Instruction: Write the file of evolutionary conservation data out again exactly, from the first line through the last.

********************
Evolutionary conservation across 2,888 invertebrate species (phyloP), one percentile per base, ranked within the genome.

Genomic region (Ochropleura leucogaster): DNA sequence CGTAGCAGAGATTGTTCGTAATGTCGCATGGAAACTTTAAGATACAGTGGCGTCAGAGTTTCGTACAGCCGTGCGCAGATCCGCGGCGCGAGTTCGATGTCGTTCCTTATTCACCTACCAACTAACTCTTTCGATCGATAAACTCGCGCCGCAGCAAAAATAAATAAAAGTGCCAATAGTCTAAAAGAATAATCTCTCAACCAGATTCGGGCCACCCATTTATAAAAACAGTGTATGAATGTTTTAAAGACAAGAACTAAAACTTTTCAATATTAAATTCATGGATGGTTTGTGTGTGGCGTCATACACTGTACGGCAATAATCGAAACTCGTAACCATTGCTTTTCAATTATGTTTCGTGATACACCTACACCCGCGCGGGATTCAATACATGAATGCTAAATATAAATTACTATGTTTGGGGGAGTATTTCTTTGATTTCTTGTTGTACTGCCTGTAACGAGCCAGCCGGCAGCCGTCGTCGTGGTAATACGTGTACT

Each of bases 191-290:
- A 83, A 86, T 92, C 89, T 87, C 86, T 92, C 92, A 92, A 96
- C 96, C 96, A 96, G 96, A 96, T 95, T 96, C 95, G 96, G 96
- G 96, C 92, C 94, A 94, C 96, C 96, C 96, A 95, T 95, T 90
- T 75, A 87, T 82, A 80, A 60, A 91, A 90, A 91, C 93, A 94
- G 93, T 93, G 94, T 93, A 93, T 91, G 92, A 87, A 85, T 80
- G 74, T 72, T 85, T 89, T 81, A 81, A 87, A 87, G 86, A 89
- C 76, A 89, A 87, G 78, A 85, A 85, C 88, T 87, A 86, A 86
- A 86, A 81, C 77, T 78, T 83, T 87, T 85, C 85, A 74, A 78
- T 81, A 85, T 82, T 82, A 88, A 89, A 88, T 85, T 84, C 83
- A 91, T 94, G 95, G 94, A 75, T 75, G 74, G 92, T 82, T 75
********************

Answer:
Evolutionary conservation across 2,888 invertebrate species (phyloP), one percentile per base, ranked within the genome.

Genomic region (Ochropleura leucogaster): DNA sequence CGTAGCAGAGATTGTTCGTAATGTCGCATGGAAACTTTAAGATACAGTGGCGTCAGAGTTTCGTACAGCCGTGCGCAGATCCGCGGCGCGAGTTCGATGTCGTTCCTTATTCACCTACCAACTAACTCTTTCGATCGATAAACTCGCGCCGCAGCAAAAATAAATAAAAGTGCCAATAGTCTAAAAGAATAATCTCTCAACCAGATTCGGGCCACCCATTTATAAAAACAGTGTATGAATGTTTTAAAGACAAGAACTAAAACTTTTCAATATTAAATTCATGGATGGTTTGTGTGTGGCGTCATACACTGTACGGCAATAATCGAAACTCGTAACCATTGCTTTTCAATTATGTTTCGTGATACACCTACACCCGCGCGGGATTCAATACATGAATGCTAAATATAAATTACTATGTTTGGGGGAGTATTTCTTTGATTTCTTGTTGTACTGCCTGTAACGAGCCAGCCGGCAGCCGTCGTCGTGGTAATACGTGTACT

Each of bases 191-290:
- A 83, A 86, T 92, C 89, T 87, C 86, T 92, C 92, A 92, A 96
- C 96, C 96, A 96, G 96, A 96, T 95, T 96, C 95, G 96, G 96
- G 96, C 92, C 94, A 94, C 96, C 96, C 96, A 95, T 95, T 90
- T 75, A 87, T 82, A 80, A 60, A 91, A 90, A 91, C 93, A 94
- G 93, T 93, G 94, T 93, A 93, T 91, G 92, A 87, A 85, T 80
- G 74, T 72, T 85, T 89, T 81, A 81, A 87, A 87, G 86, A 89
- C 76, A 89, A 87, G 78, A 85, A 85, C 88, T 87, A 86, A 86
- A 86, A 81, C 77, T 78, T 83, T 87, T 85, C 85, A 74, A 78
- T 81, A 85, T 82, T 82, A 88, A 89, A 88, T 85, T 84, C 83
- A 91, T 94, G 95, G 94, A 75, T 75, G 74, G 92, T 82, T 75